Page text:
It’s hard to recall as divisive a figure in recent Canadian political history as Stephen Harper. Few prime ministers have provoked as much animus among Canadians. Of course it’s not just Harper himself who elicits such enmity, but his corporate and wealthy allies and their political project of market fundamentalism militantly set on rolling back the social state, along with all the hard-won protections accorded Canadians, and undoing indispensable environmental regulations. Still, Harper has put his individual stamp on this project with evangelical passion, outflanking on the right many other governments in the global North, even the U.S. in some respects.
Canadians, most of whom did not vote for Harper (when they bothered to vote at all), have not taken this lying down. Virtually every aspect of Harper’s right-wing offensive — from attacks on the rights and well-being of working-class people, the Israel-centric foreign policy, the assault on even mild voices of dissent in civil society and the dismantling of the regulatory framework designed to keep the state honest — have been staunchly opposed by outraged people across the country.
Harper’s so-called libertarian credentials have been shredded by human rights groups fighting against the draconian Bill C-51 which undermines a range of Canadian freedoms. People across the country have become creatively engaged in this enterprise. There are new voter mobilization initiatives, websites, humour, songs, satirical videos and pressure groups that have taken on every part of Harper’s agenda: civil rights, pipelines, indigenous rights, the underfunding of public broadcasting, prison expansion, union rights, the increasingly militaristic foreign policy, inaction on climate change, voter suppression (through the so-called Fair Elections Act and the Citizen Voting Act), cancelling home mail delivery, attacks on progressive organizations through Revenue Canada, and the list goes on.
And yet, Harper may still be re-elected. His campaign war chest is as large as the opposition parties combined, his base support is loyal and motivated, while the opposition is divided among three parties. One of the main preoccupations of those opposed to Harperism is the rather banal one of whether to use strategic voting in October to bring Harper down — an inevitability of our undemocratic first-past-the-post electoral system. As usual for those on Left (and a lot who don’t so identify), this election is about what we don’t want rather than reflecting what we do want in any meaningful sense.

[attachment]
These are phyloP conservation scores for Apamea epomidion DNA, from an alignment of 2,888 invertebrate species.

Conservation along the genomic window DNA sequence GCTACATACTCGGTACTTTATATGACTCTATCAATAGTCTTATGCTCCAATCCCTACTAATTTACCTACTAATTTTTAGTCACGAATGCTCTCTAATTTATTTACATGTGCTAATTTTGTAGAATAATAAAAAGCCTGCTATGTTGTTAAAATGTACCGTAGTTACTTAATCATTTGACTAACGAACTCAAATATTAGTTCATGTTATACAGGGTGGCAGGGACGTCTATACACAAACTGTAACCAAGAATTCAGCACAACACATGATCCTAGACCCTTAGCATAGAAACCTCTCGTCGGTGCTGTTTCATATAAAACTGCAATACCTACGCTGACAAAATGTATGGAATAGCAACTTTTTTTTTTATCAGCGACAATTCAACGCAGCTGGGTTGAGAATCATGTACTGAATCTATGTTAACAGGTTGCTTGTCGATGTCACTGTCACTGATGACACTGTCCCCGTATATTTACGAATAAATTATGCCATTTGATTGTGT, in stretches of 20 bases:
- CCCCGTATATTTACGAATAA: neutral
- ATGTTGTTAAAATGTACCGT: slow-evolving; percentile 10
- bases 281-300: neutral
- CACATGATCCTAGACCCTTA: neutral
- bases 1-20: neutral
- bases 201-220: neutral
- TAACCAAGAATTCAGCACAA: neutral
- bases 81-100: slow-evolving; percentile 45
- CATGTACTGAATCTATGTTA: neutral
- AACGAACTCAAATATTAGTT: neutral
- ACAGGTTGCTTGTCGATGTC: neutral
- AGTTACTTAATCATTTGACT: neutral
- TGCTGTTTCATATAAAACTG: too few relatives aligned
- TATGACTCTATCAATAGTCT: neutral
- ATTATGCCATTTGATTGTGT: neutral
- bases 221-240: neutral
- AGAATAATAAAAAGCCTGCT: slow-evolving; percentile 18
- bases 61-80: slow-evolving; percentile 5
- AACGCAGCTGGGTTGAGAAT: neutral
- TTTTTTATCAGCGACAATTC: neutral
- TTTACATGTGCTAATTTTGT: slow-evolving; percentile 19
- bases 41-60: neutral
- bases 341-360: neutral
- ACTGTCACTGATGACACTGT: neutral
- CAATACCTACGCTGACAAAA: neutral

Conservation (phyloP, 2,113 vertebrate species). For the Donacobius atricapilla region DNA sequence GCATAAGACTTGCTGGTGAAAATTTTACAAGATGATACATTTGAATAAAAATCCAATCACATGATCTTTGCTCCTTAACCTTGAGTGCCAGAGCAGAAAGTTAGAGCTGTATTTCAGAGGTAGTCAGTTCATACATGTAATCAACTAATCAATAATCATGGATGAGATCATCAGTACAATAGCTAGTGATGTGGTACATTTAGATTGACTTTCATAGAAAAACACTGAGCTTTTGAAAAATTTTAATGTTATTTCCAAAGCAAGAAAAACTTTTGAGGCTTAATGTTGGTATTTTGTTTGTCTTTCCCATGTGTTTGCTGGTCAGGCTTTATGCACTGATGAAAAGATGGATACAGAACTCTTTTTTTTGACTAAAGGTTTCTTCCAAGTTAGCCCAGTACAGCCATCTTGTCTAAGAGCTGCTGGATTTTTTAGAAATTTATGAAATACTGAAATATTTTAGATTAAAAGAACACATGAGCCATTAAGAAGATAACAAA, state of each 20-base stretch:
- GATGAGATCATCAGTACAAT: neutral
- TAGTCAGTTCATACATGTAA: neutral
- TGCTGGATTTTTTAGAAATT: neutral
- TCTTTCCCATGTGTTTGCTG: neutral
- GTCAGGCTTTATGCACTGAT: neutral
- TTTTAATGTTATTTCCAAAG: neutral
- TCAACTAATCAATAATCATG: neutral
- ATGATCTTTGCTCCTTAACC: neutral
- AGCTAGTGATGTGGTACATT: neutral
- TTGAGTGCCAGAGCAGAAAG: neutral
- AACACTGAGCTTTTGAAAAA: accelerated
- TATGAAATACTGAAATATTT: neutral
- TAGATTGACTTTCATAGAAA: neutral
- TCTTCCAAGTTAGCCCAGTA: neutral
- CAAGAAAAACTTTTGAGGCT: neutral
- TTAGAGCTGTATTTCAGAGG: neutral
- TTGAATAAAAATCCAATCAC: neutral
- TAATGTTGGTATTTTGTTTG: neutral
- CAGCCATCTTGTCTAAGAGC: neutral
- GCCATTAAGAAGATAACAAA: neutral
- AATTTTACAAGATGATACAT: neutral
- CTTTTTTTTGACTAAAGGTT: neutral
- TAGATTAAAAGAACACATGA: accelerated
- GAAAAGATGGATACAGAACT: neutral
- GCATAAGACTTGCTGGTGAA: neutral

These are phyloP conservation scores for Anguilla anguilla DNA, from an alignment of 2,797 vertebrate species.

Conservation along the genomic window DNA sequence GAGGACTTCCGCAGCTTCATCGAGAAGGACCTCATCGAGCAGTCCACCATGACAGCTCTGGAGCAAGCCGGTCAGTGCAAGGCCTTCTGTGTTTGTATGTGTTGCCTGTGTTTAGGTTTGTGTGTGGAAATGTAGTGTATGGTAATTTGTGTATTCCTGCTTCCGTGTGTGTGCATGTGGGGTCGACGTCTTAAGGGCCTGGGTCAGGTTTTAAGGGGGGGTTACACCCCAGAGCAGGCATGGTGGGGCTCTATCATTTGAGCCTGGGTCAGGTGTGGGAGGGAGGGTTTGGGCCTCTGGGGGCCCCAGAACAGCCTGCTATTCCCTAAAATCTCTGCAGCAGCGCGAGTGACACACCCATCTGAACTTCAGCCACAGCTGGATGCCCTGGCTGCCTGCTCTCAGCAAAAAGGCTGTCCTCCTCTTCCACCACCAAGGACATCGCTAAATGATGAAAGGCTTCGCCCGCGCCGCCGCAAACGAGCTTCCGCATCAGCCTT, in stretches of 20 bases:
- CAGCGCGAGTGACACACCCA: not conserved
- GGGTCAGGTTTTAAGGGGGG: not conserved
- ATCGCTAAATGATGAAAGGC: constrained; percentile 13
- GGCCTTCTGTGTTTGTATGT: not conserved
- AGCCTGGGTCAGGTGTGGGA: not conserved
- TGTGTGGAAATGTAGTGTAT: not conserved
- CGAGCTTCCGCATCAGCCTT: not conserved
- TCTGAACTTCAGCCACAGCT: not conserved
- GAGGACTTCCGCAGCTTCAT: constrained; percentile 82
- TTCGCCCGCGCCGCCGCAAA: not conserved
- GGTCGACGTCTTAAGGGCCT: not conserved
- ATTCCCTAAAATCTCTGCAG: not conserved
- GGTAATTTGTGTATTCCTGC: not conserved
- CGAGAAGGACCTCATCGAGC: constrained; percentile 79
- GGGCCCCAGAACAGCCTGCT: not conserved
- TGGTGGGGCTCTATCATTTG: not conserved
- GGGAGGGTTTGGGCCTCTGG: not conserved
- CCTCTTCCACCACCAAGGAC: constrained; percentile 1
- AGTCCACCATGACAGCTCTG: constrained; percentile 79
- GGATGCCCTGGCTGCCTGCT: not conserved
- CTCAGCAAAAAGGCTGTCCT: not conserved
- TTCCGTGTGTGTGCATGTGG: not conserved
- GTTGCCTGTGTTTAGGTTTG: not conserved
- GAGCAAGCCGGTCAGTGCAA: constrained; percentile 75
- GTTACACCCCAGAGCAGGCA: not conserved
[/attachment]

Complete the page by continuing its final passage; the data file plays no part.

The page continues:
If mounting political disaffection doesn’t combine with the Right’s voter suppression strategy to set a record for poor voter turnout, a greater number of Canadians will go to the polls in October than in the last federal election. Among ardent opponents of Harper many will vote NDP and some will vote Green for lack of more robust Left alternatives.
The best possible outcome of this election is, dismally enough, a minority government of bickering Centre-Left options that fails to translate the energy and imagination of the opposition to Harper’s project of letting the market smother society.
There is a real political danger here. After the reign of conservative ideologues in the 1980s U.S. (Reagan) and U.K. (Thatcher), the Democratic and Labour Party regimes that took power abandoned traditional commitments and helped shift the whole political spectrum substantially to the right. Tony Blair and Bill Clinton were in the end a scarcely more palatable face of authoritarianism and austerity. In each case a great demobilization of popular forces followed. There are signs that this could happen in Canada with Liberals leading the charge in embracing the national security state and the NDP refusing to raise taxes (and badly needed revenue) on even the wealthiest.
The best position for the Left to take in this election may well be to draw up a lines-in-the-sand list of some of the NDP’s electoral commitments to which they must be held to account in the post-election period. These might include repealing Bill C-51, a national daycare program, $15 minimum wage, electoral reform based on proportionality, restoring full mail delivery and an end to all Canadian overseas military adventures.
But no matter how limited our options we must do what we can to ensure the defeat of Boss Harper and his ugly regime. It does matter.
Come what may this October, we need to think about what happens next. Beyond the necessary task of attempting to hold the NDP to its more progressive promises, the independent Left needs to begin building pan-Canadian organizations and networks with radical agendas for the long-term that tackle the issues the NDP is sure to sidestep, such as imposing a moratorium on the tar sands and making the banking system a public utility — the kinds of structural reforms essential to mitigate and reverse some of the damage inflicted on Canada by nine years of Harper.